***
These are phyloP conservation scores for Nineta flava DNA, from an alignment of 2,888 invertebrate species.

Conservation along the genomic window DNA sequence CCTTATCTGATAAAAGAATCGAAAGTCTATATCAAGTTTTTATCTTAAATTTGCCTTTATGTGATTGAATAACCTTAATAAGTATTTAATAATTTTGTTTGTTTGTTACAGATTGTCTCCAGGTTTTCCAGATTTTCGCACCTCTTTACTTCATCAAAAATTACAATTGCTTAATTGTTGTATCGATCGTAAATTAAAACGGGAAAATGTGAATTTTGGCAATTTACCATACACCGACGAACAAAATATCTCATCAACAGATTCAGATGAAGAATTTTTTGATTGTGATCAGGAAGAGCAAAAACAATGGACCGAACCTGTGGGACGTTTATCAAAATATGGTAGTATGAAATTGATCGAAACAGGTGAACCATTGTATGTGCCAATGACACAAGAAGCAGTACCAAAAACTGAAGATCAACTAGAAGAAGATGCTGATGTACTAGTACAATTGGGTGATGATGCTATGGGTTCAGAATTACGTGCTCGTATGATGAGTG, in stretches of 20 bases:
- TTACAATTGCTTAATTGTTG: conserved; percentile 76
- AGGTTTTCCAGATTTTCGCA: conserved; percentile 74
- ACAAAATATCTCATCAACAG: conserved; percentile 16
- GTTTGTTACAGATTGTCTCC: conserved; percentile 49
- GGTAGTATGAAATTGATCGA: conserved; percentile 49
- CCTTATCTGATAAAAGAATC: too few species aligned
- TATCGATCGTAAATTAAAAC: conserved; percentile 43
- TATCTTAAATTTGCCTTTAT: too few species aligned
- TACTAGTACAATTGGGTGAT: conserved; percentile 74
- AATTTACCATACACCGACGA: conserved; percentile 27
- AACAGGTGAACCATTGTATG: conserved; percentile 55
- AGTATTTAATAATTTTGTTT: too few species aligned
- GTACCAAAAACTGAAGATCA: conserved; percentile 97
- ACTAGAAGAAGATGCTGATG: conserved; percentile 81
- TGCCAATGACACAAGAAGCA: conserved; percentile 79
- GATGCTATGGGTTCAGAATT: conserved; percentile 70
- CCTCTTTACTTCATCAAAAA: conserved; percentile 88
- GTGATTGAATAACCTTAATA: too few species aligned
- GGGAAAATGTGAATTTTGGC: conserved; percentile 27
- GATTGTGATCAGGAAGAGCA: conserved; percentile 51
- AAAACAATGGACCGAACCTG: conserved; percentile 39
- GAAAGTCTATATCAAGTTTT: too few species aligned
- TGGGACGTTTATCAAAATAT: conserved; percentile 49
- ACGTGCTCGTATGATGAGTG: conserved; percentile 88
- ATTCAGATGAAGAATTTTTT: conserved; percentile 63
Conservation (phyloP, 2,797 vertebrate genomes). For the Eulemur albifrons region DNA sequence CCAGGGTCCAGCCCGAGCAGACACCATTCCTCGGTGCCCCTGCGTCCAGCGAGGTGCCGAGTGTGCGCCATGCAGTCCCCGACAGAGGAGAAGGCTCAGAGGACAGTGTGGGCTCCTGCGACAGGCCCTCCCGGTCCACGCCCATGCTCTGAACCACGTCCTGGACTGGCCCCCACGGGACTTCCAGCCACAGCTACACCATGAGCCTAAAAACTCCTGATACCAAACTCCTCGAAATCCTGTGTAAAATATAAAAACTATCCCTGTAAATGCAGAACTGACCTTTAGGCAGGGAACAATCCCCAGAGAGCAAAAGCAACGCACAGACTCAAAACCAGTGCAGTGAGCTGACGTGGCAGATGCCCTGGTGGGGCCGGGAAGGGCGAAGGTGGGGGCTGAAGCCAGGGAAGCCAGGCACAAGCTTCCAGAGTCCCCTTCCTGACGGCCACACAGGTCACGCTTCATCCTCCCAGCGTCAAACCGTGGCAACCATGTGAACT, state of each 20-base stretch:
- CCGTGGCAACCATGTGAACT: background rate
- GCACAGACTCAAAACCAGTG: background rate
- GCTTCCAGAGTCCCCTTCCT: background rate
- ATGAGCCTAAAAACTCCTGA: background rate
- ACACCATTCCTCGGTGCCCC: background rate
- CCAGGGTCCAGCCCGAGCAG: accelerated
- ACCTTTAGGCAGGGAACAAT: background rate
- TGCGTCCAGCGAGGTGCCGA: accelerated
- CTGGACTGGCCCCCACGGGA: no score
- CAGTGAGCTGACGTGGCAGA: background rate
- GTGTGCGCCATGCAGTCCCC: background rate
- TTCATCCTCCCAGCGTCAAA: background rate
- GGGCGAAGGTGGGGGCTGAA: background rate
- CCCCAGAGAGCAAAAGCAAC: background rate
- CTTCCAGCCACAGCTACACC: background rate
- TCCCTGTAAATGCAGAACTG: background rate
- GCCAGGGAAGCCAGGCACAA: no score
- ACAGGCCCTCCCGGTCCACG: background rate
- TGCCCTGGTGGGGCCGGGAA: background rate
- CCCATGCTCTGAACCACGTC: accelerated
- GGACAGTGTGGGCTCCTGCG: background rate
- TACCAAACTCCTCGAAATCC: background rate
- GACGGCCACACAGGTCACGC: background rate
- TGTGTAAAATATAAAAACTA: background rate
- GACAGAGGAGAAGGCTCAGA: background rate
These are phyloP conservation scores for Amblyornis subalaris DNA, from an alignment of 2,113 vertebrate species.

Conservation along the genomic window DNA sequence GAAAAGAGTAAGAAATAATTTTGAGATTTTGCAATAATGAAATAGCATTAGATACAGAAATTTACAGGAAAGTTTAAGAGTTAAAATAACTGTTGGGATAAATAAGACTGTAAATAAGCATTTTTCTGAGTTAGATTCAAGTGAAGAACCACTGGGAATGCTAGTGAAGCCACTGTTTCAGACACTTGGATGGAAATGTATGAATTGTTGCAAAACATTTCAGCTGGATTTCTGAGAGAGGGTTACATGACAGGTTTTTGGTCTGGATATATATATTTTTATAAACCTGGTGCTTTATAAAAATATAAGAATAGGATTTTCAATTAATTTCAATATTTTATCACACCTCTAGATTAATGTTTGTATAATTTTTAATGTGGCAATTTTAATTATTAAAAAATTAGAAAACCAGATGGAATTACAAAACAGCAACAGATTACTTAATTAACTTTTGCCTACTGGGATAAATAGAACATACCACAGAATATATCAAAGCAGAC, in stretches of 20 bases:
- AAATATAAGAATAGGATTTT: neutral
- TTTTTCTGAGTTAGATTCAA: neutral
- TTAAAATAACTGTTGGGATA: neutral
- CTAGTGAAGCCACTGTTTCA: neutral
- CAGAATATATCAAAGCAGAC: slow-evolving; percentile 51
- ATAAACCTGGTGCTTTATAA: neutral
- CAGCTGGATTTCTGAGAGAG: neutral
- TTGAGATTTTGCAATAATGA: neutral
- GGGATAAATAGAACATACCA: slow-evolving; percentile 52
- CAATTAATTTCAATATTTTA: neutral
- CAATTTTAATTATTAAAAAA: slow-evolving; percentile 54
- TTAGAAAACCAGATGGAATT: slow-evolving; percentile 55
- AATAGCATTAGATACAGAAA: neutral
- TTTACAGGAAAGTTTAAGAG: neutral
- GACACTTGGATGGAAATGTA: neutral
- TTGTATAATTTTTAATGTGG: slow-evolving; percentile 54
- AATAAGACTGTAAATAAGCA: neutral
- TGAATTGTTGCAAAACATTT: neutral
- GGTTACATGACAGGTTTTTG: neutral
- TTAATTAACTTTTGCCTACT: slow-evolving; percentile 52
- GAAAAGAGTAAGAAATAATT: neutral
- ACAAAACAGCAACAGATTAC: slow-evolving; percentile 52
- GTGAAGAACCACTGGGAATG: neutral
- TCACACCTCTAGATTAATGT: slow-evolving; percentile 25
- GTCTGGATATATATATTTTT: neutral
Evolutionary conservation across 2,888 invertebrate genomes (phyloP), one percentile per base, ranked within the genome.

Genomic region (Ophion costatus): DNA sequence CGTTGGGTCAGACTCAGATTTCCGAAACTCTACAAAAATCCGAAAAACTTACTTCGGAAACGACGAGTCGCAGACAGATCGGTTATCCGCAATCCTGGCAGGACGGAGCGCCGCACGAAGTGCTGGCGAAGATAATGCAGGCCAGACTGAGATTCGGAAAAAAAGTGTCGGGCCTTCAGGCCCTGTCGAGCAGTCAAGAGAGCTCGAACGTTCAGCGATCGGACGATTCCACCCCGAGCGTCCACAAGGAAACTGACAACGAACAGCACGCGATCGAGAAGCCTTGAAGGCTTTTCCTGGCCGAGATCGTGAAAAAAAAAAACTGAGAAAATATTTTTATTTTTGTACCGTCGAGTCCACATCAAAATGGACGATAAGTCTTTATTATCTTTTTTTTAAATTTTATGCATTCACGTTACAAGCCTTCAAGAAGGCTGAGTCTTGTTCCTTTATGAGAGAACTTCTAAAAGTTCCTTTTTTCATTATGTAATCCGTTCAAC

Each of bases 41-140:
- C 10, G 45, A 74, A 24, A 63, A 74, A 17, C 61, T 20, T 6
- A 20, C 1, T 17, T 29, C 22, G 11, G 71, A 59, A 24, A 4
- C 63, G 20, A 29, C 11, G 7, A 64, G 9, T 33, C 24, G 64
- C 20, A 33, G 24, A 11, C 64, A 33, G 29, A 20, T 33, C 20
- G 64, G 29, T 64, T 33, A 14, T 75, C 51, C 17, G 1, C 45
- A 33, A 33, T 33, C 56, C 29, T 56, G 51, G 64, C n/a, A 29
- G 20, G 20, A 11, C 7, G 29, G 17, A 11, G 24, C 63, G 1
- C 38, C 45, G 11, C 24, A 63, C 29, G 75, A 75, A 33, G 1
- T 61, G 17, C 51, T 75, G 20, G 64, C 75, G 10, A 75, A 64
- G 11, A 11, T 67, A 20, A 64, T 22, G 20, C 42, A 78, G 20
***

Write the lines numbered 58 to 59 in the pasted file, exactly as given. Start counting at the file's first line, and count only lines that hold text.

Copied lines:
- TTAAAATAACTGTTGGGATA: neutral
- CTAGTGAAGCCACTGTTTCA: neutral